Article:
A lecture given at the 'Car Design for All' Conference
Institute of Mechanical Engineers - London 3/12/97
Population ageing and environmental concern are two important factors that will effect the design of vehicles in the future. In response to the potential conflict between them, the authors propose a shift in focus from individual vehicles to transport services, from 'A Car for All' to 'Mobility for All', and offer strategies, scenarios and case studies of how this might be achieved. New service and vehicle typologies are introduced and discussed, and an area of future research and development is identified.
Keywords-Transportation, Mobility, Service Design, Vehicle Design, Ageing, Disability.
The world is growing older. Europe, Japan, North America and other developed countries demonstrate this population ageing in its most extreme form, and there is compelling evidence of the same process taking place in less developed areas. This is a radical and unprecedented change in the age structure of modern societies that we are only beginning to come to terms with. It will change our perception of what disability is and who is disabled. Peter Laslett of Trinity College Cambridge has set out the background to this in his book 'A Fresh Map of Life: the Emergence of the Third Age'. He identifies this 'secular shift in ageing' as beginning in the UK some 150 years ago, and suggests that within 50 years it will be substantially complete with half the adult population aged 50 or over, and with considerable increases in the number of people aged 65+ and in particular those aged 80+.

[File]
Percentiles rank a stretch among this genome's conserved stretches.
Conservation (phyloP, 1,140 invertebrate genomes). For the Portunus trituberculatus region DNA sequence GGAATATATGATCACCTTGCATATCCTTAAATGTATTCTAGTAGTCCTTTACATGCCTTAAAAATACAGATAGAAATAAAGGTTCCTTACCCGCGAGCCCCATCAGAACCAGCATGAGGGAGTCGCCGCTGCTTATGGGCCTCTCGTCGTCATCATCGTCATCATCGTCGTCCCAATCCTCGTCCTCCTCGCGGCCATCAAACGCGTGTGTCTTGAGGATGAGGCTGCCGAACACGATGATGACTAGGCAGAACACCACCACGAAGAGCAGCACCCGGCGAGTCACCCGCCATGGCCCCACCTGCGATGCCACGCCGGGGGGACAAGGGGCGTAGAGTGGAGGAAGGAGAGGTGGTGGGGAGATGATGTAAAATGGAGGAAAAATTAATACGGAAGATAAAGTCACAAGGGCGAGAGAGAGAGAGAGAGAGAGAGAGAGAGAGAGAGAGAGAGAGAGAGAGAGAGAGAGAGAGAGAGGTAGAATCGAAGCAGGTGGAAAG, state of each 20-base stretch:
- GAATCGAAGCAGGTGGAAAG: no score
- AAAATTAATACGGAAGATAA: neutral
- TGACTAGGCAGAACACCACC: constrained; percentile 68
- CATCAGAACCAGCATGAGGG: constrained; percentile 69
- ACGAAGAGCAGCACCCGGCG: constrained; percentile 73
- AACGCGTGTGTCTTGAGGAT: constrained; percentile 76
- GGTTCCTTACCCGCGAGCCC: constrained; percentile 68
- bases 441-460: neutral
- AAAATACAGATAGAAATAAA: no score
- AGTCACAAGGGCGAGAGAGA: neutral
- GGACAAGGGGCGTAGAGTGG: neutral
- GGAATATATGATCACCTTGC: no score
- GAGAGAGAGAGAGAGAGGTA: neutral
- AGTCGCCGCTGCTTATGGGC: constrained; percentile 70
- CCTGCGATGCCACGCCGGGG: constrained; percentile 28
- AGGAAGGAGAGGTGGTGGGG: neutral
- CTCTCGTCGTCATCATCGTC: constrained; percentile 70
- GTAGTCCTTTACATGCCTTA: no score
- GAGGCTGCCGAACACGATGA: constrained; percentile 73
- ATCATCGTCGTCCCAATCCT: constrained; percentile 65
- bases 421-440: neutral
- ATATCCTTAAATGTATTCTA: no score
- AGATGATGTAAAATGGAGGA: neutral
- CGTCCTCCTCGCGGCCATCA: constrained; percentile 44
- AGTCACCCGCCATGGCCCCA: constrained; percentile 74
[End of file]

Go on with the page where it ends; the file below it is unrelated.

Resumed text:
Perhaps the most important desire of older people is to retain their independence for as long as possible, and independence and car ownership are closely linked. Mobility is a key factor in life-quality, in the sense of being able to make the many different types of journey that are necessary for older people. Meeting friends and visiting relations, shopping, recreational and educational activities, are all essential parts of an active life, and visits to doctors and hospital are likely to increase with age.
Clearly, if we hope to reduce pollution and increase the amenity and safety of our cities and countryside we need a better integrated transport system, a mix of public and private vehicles and services, that offers people choices and alternatives to car ownership. And we need technological developments and design improvements that make cars easier to use and safer to drive. With an increasing number of older people, it is important that their present and future mobility needs are met at the same time.